Tag Archives: Loire Valley

Sips and castles of Loire Valley, France

In a land southwest of Paris, you can discover over 1,000 castles — in Loire Valley, France. On a City Wonders Tour, you’ll also discover the history of France that leads to the Loire Valley and the river that proved difficult for enemies to navigate, hence the place where the King of France lived during wars. The Loire Valley is also known for producing some of the best cabernet franc grapes, as well as 80 types of goat cheese.

Two hours of a history-lectured bus tour led us to the first tour stop: Chambord, which was the inspiration for Disney’s “Beauty and the Beast.” The palace was built by King Francis I, styled in comparison to what he loved in Milan, Italy. It was built as a mere hunting lodge in the forest of Chambord. Today, the forest is a national reserve – the same as it was in the 16th century, except there’s a wall that closes the forest. Within the castle walls of this former hunting lodge, where today you can rent out the space for $150,000 a day, there are more than 300 rooms, 200 fireplaces and 80 staircases.

The City Wonders Tour includes lunch and a wine tasting at Chateau de Nitray. We are served the food of peasants: roasted chicken, potatoes, tomatoes, cheeses, salad and apple dessert, all accompanied with a wine tasting and tour of the castle grounds and rudimentary, barrel-less wine cellar. Chateau de Nitray’s vineyards have been around for 28 years, where six varietals of grapes include sauvignon blanc, chardonnay and chenin blanc as popular whites, and cabernet franc as the known red. The sauvignon blanc is sweeter than anything I’ve ever tasted, with citrus, melon, peach notes that lead to a tart finish. It does have great structure. The rose is made with cabernet franc; they utilize the red skins for about 10 hours to get that beautiful rose color.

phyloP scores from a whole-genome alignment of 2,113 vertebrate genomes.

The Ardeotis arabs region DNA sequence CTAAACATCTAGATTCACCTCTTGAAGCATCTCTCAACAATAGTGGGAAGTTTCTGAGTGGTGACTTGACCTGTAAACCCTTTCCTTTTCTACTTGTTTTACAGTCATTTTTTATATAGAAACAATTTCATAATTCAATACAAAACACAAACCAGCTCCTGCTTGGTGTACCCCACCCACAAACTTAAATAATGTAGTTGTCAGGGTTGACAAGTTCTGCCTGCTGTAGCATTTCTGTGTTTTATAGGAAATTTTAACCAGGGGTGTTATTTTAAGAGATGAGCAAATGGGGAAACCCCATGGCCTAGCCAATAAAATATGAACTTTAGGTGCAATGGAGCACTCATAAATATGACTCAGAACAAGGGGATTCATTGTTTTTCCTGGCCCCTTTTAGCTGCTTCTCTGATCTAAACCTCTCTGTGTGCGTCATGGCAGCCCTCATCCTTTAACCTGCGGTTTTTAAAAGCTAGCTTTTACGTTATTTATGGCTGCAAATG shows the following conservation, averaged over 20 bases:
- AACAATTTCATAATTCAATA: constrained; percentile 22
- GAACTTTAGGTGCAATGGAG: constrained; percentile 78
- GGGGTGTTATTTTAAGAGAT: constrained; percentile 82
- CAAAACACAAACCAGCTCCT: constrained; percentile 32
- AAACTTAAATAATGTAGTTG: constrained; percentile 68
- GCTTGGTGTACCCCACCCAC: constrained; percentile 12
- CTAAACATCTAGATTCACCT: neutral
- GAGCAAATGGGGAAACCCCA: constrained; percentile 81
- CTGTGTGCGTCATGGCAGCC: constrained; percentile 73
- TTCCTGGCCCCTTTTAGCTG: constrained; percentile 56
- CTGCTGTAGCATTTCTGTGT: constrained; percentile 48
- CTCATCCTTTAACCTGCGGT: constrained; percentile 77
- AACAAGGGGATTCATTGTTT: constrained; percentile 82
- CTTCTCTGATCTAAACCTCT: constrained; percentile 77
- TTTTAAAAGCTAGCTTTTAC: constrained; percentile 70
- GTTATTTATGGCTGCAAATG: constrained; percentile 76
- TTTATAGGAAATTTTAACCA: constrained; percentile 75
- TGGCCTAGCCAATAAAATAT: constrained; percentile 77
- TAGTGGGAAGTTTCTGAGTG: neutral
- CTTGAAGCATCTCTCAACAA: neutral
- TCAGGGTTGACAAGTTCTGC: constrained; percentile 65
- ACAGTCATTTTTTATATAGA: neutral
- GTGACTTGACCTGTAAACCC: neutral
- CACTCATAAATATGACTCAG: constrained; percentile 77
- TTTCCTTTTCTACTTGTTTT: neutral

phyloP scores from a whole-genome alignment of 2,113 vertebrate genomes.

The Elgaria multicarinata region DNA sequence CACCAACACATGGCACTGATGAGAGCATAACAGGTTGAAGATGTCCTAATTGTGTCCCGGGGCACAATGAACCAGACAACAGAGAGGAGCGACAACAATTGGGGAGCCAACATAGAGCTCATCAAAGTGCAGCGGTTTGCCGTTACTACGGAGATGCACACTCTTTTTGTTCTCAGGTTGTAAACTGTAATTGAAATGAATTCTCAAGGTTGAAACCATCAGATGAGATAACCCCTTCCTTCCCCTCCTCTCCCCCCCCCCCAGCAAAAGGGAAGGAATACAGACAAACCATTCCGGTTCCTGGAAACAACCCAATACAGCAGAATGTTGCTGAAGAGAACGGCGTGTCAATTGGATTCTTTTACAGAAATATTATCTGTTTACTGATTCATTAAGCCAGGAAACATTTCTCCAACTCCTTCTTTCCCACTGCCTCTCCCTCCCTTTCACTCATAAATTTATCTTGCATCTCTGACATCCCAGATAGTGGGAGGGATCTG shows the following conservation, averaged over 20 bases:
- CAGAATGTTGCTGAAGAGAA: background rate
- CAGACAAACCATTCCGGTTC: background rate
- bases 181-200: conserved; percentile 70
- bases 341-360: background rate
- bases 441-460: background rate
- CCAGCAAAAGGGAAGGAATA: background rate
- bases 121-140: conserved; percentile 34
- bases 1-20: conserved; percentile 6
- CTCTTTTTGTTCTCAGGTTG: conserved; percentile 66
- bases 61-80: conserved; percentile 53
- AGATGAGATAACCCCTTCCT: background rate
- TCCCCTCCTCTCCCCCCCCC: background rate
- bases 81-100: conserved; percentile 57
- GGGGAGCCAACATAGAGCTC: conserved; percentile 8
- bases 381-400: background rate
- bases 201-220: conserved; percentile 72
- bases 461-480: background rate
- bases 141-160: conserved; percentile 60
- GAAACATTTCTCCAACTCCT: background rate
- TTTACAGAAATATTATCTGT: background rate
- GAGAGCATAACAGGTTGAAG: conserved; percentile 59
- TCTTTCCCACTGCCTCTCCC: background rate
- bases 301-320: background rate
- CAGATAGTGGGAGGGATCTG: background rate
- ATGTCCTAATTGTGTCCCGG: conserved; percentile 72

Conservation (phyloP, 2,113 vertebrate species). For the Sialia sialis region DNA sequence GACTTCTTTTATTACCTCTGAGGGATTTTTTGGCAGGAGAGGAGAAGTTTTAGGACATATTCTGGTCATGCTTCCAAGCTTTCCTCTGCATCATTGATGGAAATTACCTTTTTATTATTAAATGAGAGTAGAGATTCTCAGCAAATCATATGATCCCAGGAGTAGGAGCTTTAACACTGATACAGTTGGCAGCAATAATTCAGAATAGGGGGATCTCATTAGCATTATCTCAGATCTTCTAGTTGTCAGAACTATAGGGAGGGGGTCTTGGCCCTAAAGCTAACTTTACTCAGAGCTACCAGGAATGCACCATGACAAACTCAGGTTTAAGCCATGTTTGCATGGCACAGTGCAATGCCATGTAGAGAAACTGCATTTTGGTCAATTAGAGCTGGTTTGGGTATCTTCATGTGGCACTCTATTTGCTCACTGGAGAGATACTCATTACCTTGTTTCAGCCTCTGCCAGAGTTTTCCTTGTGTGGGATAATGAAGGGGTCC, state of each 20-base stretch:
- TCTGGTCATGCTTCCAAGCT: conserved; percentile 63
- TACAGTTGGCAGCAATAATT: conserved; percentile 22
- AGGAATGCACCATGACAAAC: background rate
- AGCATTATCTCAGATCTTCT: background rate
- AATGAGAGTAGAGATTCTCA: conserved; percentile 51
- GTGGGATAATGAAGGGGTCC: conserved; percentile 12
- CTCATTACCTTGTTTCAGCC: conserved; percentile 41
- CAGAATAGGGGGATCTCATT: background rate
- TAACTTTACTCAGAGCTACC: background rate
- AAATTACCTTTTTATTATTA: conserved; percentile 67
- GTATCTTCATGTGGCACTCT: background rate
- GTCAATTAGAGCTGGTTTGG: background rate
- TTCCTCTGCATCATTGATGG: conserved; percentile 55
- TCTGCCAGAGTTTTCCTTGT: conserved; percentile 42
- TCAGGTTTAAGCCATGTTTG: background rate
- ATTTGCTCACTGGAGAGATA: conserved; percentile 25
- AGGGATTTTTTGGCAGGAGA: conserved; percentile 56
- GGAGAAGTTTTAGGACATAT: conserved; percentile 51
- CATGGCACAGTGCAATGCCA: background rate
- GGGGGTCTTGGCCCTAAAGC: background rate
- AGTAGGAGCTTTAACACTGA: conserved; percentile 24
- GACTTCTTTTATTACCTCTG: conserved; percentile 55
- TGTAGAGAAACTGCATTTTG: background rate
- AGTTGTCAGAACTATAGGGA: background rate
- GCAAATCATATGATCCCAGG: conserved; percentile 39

Chateau de Chenonceau proves to be the most elegant of our stops. Home to the six ladies: Catherine D. Medici (Henri II’s mistress, then wife after she ‘removed’ Diana), Diana Poitiers (the castle was dedicated to Diana by husband King Henri II), Louise of Lorraine (Henri III’s wife), Louise Dupin (artist who saved the chateau during the Revolution), Marguerite Pelouze (transformed the castle to a luxury estate) and Simone Menier (of chocolate fortune and who nursed the wounded during World War II). The interior will leave you in awe, but my goal was to check out the cellar — the wine cellar, where a tasting bar lures a crowd for sips of three wines. This is also where you can buy some bottles to take home. My advice, however, is to avoid the three-pack. Choose your personal favorites, such as the cabernet franc.

Visit http://www.citywonders.com/en/france/paris/paris-tours to view the list of tours offered from Paris.

Chenin blanc from Loire Valley, France

If you’re in the mood for a neutral white wine, the chenin blanc grape is the way to go. A good pick is the golden yellow Anjou Blanc 2010, which hails from Chateau Soucherie in Samur, France, in the Loire Valley. The Loire Valley is known for its 1,000 castles and sordid history, but it’s also a superb growing region for chenin blanc grapes.

Chateau Soucherie’s Anjou Blanc is a supple wine offers white floral aromas and a long finish of creamy caramel that indicates a slight oak aging. It’s best served with shellfish, lean fish and fruity desserts. I’d enjoy this with oysters.

This 2010 Anjou Blanc won a silver medal at the 2012 Concours Mondial Bruxelles, which is a prestigious honor. And you can purchase this wine for 8,40 euro (U.S. $11). Oh, and you actually can find this in the U.S.